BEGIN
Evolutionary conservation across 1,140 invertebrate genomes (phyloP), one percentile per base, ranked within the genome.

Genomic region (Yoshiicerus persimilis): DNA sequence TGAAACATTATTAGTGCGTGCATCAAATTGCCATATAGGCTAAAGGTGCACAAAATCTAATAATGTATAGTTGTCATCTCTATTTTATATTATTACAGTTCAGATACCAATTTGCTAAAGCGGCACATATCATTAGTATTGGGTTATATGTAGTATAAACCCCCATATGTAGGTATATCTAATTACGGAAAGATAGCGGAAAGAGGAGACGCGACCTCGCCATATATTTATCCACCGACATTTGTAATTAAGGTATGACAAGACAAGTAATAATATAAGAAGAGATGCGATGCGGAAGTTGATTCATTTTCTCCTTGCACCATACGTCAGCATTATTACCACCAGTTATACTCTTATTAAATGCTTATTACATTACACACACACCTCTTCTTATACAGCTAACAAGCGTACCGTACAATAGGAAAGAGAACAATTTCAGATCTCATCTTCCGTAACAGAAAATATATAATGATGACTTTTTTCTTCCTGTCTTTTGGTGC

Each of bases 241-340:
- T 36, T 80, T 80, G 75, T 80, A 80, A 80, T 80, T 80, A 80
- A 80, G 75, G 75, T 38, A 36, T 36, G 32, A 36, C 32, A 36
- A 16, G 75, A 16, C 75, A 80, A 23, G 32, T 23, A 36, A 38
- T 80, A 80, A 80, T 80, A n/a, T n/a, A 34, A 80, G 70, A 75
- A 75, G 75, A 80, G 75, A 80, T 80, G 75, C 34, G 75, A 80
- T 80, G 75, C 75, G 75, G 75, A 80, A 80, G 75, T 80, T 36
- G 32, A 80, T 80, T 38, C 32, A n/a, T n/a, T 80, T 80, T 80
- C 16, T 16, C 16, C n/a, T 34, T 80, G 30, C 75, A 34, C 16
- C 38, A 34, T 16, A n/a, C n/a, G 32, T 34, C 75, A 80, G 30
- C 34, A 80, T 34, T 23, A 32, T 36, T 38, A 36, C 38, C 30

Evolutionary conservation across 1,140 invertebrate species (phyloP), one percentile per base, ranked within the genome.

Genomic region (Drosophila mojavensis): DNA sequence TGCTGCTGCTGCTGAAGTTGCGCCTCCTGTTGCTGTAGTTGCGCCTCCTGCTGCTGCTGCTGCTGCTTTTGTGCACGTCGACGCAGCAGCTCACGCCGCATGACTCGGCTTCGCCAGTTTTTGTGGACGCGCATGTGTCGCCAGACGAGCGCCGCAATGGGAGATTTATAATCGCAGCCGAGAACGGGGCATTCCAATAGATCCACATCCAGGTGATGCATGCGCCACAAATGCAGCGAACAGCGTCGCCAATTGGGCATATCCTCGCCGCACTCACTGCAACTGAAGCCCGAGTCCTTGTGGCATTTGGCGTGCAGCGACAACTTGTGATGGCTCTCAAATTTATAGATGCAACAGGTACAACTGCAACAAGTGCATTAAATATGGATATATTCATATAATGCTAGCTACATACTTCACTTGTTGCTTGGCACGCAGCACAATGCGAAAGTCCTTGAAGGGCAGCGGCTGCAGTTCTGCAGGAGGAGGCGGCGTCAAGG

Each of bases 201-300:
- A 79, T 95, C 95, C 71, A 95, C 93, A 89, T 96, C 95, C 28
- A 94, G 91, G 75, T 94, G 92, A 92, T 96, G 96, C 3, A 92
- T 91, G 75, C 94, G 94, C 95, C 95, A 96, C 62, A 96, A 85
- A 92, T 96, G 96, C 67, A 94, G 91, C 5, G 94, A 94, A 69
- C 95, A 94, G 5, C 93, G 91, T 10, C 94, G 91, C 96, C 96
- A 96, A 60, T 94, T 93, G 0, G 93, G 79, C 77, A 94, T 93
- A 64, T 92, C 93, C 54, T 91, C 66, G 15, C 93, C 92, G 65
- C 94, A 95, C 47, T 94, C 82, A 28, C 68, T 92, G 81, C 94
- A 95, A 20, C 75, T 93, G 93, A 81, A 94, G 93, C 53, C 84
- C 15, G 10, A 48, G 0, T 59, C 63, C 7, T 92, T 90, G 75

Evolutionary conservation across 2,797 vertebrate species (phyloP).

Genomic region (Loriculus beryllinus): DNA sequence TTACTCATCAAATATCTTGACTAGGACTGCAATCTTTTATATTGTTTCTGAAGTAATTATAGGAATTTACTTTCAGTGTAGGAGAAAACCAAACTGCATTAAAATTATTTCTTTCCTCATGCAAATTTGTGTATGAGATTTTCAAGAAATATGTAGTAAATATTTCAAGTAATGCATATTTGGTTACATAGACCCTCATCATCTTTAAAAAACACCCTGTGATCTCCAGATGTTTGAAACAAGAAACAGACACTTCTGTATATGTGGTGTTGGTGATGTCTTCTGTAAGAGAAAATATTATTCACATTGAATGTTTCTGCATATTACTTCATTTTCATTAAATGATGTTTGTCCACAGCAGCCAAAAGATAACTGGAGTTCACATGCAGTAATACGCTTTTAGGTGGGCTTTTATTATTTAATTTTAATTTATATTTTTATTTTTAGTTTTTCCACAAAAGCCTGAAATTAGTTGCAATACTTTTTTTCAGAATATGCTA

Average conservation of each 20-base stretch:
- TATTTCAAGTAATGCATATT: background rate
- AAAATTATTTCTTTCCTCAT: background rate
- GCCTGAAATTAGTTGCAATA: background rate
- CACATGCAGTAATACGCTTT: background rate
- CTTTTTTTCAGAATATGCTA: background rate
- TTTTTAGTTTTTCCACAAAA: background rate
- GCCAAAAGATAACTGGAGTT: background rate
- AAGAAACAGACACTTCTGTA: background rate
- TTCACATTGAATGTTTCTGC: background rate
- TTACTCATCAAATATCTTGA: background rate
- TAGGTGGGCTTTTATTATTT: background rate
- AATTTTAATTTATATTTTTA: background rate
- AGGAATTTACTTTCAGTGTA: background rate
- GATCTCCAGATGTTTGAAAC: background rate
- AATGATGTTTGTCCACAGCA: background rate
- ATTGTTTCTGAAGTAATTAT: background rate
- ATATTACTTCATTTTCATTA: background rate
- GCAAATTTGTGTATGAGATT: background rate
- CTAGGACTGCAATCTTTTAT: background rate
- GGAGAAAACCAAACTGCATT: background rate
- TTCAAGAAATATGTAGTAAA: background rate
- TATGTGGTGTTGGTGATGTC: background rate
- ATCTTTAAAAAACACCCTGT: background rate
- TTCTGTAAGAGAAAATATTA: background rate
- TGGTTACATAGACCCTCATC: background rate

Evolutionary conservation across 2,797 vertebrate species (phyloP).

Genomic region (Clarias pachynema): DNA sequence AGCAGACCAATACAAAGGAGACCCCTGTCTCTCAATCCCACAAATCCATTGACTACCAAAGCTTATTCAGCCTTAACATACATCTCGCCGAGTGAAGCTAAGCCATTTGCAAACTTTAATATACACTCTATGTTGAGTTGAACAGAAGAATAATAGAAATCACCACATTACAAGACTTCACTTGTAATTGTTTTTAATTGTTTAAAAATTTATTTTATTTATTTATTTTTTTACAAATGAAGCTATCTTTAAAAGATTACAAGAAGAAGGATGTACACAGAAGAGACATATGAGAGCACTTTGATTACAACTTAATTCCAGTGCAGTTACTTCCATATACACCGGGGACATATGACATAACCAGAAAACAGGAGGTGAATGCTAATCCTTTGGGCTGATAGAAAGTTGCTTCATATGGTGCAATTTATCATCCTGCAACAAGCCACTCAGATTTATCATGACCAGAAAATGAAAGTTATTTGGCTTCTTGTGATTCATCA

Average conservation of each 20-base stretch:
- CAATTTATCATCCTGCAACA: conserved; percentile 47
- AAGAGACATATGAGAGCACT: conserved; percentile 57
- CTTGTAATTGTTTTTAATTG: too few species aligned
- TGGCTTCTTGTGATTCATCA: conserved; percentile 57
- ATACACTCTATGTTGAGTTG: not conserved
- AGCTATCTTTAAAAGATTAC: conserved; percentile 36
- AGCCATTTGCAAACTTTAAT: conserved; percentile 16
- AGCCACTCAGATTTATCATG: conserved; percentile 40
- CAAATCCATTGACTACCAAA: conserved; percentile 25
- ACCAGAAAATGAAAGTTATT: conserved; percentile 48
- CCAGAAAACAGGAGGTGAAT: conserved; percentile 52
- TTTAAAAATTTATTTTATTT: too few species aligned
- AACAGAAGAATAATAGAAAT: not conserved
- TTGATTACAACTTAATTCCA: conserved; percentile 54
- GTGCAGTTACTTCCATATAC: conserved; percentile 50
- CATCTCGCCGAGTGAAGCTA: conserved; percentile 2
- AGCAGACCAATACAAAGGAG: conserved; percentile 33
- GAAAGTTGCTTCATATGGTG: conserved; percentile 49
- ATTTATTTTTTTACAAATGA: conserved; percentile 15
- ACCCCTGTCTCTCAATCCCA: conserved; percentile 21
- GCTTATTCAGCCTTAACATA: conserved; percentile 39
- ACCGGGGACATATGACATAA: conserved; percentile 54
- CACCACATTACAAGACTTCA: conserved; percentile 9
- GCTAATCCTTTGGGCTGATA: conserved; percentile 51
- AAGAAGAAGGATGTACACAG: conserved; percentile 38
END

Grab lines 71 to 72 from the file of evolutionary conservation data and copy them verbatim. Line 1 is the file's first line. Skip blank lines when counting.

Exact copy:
- TTGATTACAACTTAATTCCA: conserved; percentile 54
- GTGCAGTTACTTCCATATAC: conserved; percentile 50